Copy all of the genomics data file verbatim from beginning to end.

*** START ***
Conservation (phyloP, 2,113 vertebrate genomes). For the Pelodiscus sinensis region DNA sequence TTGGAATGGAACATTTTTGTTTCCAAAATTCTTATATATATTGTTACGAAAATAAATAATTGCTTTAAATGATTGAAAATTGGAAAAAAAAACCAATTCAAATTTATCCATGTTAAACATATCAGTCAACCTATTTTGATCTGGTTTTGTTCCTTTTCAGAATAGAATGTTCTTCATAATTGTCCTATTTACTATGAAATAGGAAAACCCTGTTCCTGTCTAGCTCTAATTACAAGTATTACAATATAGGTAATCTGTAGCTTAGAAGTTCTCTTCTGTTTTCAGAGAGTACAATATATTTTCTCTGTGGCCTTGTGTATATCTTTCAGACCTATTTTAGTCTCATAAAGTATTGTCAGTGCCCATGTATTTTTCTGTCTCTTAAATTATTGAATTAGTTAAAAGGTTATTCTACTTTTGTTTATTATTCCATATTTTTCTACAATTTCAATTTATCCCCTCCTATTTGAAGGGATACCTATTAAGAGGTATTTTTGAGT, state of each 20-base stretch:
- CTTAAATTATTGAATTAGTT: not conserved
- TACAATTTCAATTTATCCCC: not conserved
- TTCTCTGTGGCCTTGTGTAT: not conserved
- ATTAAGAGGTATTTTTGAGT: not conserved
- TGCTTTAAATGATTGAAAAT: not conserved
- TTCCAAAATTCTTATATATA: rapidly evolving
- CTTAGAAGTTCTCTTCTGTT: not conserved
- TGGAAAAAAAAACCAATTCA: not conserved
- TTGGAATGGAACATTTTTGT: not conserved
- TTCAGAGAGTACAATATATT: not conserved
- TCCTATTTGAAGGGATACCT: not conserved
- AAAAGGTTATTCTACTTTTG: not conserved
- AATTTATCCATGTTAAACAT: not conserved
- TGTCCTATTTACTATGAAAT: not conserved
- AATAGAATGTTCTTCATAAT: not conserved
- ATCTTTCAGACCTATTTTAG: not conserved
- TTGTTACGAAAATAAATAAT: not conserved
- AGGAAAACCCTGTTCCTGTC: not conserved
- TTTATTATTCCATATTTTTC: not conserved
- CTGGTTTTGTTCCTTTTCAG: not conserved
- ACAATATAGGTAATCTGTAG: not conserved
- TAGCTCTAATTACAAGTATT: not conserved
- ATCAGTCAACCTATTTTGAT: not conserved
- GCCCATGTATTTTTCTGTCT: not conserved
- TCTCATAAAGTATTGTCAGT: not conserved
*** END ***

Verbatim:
Conservation (phyloP, 2,113 vertebrate genomes). For the Pelodiscus sinensis region DNA sequence TTGGAATGGAACATTTTTGTTTCCAAAATTCTTATATATATTGTTACGAAAATAAATAATTGCTTTAAATGATTGAAAATTGGAAAAAAAAACCAATTCAAATTTATCCATGTTAAACATATCAGTCAACCTATTTTGATCTGGTTTTGTTCCTTTTCAGAATAGAATGTTCTTCATAATTGTCCTATTTACTATGAAATAGGAAAACCCTGTTCCTGTCTAGCTCTAATTACAAGTATTACAATATAGGTAATCTGTAGCTTAGAAGTTCTCTTCTGTTTTCAGAGAGTACAATATATTTTCTCTGTGGCCTTGTGTATATCTTTCAGACCTATTTTAGTCTCATAAAGTATTGTCAGTGCCCATGTATTTTTCTGTCTCTTAAATTATTGAATTAGTTAAAAGGTTATTCTACTTTTGTTTATTATTCCATATTTTTCTACAATTTCAATTTATCCCCTCCTATTTGAAGGGATACCTATTAAGAGGTATTTTTGAGT, state of each 20-base stretch:
- CTTAAATTATTGAATTAGTT: not conserved
- TACAATTTCAATTTATCCCC: not conserved
- TTCTCTGTGGCCTTGTGTAT: not conserved
- ATTAAGAGGTATTTTTGAGT: not conserved
- TGCTTTAAATGATTGAAAAT: not conserved
- TTCCAAAATTCTTATATATA: rapidly evolving
- CTTAGAAGTTCTCTTCTGTT: not conserved
- TGGAAAAAAAAACCAATTCA: not conserved
- TTGGAATGGAACATTTTTGT: not conserved
- TTCAGAGAGTACAATATATT: not conserved
- TCCTATTTGAAGGGATACCT: not conserved
- AAAAGGTTATTCTACTTTTG: not conserved
- AATTTATCCATGTTAAACAT: not conserved
- TGTCCTATTTACTATGAAAT: not conserved
- AATAGAATGTTCTTCATAAT: not conserved
- ATCTTTCAGACCTATTTTAG: not conserved
- TTGTTACGAAAATAAATAAT: not conserved
- AGGAAAACCCTGTTCCTGTC: not conserved
- TTTATTATTCCATATTTTTC: not conserved
- CTGGTTTTGTTCCTTTTCAG: not conserved
- ACAATATAGGTAATCTGTAG: not conserved
- TAGCTCTAATTACAAGTATT: not conserved
- ATCAGTCAACCTATTTTGAT: not conserved
- GCCCATGTATTTTTCTGTCT: not conserved
- TCTCATAAAGTATTGTCAGT: not conserved